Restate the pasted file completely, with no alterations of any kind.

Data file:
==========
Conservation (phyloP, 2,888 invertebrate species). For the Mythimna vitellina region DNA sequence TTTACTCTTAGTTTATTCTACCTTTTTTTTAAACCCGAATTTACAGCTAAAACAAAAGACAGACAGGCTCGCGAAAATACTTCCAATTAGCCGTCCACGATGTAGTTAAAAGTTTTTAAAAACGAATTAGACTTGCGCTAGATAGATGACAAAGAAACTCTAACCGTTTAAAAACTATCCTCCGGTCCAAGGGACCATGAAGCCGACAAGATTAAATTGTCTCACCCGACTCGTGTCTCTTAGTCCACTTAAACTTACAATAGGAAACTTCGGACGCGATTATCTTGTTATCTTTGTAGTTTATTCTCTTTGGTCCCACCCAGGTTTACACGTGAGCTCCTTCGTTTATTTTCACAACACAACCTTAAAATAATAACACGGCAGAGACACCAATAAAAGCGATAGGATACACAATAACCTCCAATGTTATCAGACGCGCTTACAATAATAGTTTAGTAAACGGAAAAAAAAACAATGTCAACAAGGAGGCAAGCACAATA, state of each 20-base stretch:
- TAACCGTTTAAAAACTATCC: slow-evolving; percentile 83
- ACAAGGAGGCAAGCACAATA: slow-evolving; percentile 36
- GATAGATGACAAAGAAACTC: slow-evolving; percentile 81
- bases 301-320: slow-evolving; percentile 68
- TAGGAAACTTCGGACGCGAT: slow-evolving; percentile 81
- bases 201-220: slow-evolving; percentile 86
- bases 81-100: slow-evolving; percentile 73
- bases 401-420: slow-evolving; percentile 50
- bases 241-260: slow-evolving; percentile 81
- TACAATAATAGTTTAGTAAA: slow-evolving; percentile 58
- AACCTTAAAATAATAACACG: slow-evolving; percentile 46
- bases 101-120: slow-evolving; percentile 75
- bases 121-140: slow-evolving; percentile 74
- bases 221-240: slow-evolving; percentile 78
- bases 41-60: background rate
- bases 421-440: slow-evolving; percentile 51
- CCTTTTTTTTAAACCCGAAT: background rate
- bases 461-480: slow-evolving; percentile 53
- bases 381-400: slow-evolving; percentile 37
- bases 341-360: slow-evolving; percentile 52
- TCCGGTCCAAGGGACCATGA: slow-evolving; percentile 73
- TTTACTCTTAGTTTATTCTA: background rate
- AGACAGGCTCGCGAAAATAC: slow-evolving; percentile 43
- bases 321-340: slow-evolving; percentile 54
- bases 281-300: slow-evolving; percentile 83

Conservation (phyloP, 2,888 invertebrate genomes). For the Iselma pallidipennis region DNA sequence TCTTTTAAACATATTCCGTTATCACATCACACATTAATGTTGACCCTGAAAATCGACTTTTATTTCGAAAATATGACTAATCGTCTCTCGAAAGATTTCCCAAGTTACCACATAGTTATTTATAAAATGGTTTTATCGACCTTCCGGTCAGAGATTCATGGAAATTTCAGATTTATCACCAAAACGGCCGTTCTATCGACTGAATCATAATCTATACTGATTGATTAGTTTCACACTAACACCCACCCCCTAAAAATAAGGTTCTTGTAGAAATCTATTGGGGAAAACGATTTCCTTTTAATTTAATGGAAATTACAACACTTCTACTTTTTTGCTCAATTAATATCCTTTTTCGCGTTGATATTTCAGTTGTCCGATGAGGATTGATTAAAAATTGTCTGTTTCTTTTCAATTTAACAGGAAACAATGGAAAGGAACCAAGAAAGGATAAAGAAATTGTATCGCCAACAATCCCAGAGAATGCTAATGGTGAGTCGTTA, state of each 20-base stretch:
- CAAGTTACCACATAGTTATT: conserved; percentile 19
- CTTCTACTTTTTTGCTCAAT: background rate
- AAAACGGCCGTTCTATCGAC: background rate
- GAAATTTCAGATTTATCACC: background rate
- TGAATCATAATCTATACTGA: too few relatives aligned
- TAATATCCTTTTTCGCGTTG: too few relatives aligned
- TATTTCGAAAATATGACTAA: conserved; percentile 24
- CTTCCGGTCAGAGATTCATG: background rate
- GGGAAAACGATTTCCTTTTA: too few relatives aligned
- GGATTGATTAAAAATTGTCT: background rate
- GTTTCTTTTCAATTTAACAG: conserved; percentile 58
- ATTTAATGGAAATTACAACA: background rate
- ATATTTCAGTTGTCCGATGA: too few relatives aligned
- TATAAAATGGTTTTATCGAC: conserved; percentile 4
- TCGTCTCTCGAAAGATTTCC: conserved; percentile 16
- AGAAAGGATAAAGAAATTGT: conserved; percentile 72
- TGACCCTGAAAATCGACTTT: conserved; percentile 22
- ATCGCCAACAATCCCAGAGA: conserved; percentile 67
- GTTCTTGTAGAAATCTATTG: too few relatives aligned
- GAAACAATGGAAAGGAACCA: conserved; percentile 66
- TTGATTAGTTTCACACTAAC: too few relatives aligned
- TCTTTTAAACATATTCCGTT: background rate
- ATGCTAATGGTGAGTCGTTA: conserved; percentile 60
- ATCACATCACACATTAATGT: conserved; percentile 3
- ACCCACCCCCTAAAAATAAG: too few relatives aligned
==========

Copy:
Conservation (phyloP, 2,888 invertebrate species). For the Mythimna vitellina region DNA sequence TTTACTCTTAGTTTATTCTACCTTTTTTTTAAACCCGAATTTACAGCTAAAACAAAAGACAGACAGGCTCGCGAAAATACTTCCAATTAGCCGTCCACGATGTAGTTAAAAGTTTTTAAAAACGAATTAGACTTGCGCTAGATAGATGACAAAGAAACTCTAACCGTTTAAAAACTATCCTCCGGTCCAAGGGACCATGAAGCCGACAAGATTAAATTGTCTCACCCGACTCGTGTCTCTTAGTCCACTTAAACTTACAATAGGAAACTTCGGACGCGATTATCTTGTTATCTTTGTAGTTTATTCTCTTTGGTCCCACCCAGGTTTACACGTGAGCTCCTTCGTTTATTTTCACAACACAACCTTAAAATAATAACACGGCAGAGACACCAATAAAAGCGATAGGATACACAATAACCTCCAATGTTATCAGACGCGCTTACAATAATAGTTTAGTAAACGGAAAAAAAAACAATGTCAACAAGGAGGCAAGCACAATA, state of each 20-base stretch:
- TAACCGTTTAAAAACTATCC: slow-evolving; percentile 83
- ACAAGGAGGCAAGCACAATA: slow-evolving; percentile 36
- GATAGATGACAAAGAAACTC: slow-evolving; percentile 81
- bases 301-320: slow-evolving; percentile 68
- TAGGAAACTTCGGACGCGAT: slow-evolving; percentile 81
- bases 201-220: slow-evolving; percentile 86
- bases 81-100: slow-evolving; percentile 73
- bases 401-420: slow-evolving; percentile 50
- bases 241-260: slow-evolving; percentile 81
- TACAATAATAGTTTAGTAAA: slow-evolving; percentile 58
- AACCTTAAAATAATAACACG: slow-evolving; percentile 46
- bases 101-120: slow-evolving; percentile 75
- bases 121-140: slow-evolving; percentile 74
- bases 221-240: slow-evolving; percentile 78
- bases 41-60: background rate
- bases 421-440: slow-evolving; percentile 51
- CCTTTTTTTTAAACCCGAAT: background rate
- bases 461-480: slow-evolving; percentile 53
- bases 381-400: slow-evolving; percentile 37
- bases 341-360: slow-evolving; percentile 52
- TCCGGTCCAAGGGACCATGA: slow-evolving; percentile 73
- TTTACTCTTAGTTTATTCTA: background rate
- AGACAGGCTCGCGAAAATAC: slow-evolving; percentile 43
- bases 321-340: slow-evolving; percentile 54
- bases 281-300: slow-evolving; percentile 83

Conservation (phyloP, 2,888 invertebrate genomes). For the Iselma pallidipennis region DNA sequence TCTTTTAAACATATTCCGTTATCACATCACACATTAATGTTGACCCTGAAAATCGACTTTTATTTCGAAAATATGACTAATCGTCTCTCGAAAGATTTCCCAAGTTACCACATAGTTATTTATAAAATGGTTTTATCGACCTTCCGGTCAGAGATTCATGGAAATTTCAGATTTATCACCAAAACGGCCGTTCTATCGACTGAATCATAATCTATACTGATTGATTAGTTTCACACTAACACCCACCCCCTAAAAATAAGGTTCTTGTAGAAATCTATTGGGGAAAACGATTTCCTTTTAATTTAATGGAAATTACAACACTTCTACTTTTTTGCTCAATTAATATCCTTTTTCGCGTTGATATTTCAGTTGTCCGATGAGGATTGATTAAAAATTGTCTGTTTCTTTTCAATTTAACAGGAAACAATGGAAAGGAACCAAGAAAGGATAAAGAAATTGTATCGCCAACAATCCCAGAGAATGCTAATGGTGAGTCGTTA, state of each 20-base stretch:
- CAAGTTACCACATAGTTATT: conserved; percentile 19
- CTTCTACTTTTTTGCTCAAT: background rate
- AAAACGGCCGTTCTATCGAC: background rate
- GAAATTTCAGATTTATCACC: background rate
- TGAATCATAATCTATACTGA: too few relatives aligned
- TAATATCCTTTTTCGCGTTG: too few relatives aligned
- TATTTCGAAAATATGACTAA: conserved; percentile 24
- CTTCCGGTCAGAGATTCATG: background rate
- GGGAAAACGATTTCCTTTTA: too few relatives aligned
- GGATTGATTAAAAATTGTCT: background rate
- GTTTCTTTTCAATTTAACAG: conserved; percentile 58
- ATTTAATGGAAATTACAACA: background rate
- ATATTTCAGTTGTCCGATGA: too few relatives aligned
- TATAAAATGGTTTTATCGAC: conserved; percentile 4
- TCGTCTCTCGAAAGATTTCC: conserved; percentile 16
- AGAAAGGATAAAGAAATTGT: conserved; percentile 72
- TGACCCTGAAAATCGACTTT: conserved; percentile 22
- ATCGCCAACAATCCCAGAGA: conserved; percentile 67
- GTTCTTGTAGAAATCTATTG: too few relatives aligned
- GAAACAATGGAAAGGAACCA: conserved; percentile 66
- TTGATTAGTTTCACACTAAC: too few relatives aligned
- TCTTTTAAACATATTCCGTT: background rate
- ATGCTAATGGTGAGTCGTTA: conserved; percentile 60
- ATCACATCACACATTAATGT: conserved; percentile 3
- ACCCACCCCCTAAAAATAAG: too few relatives aligned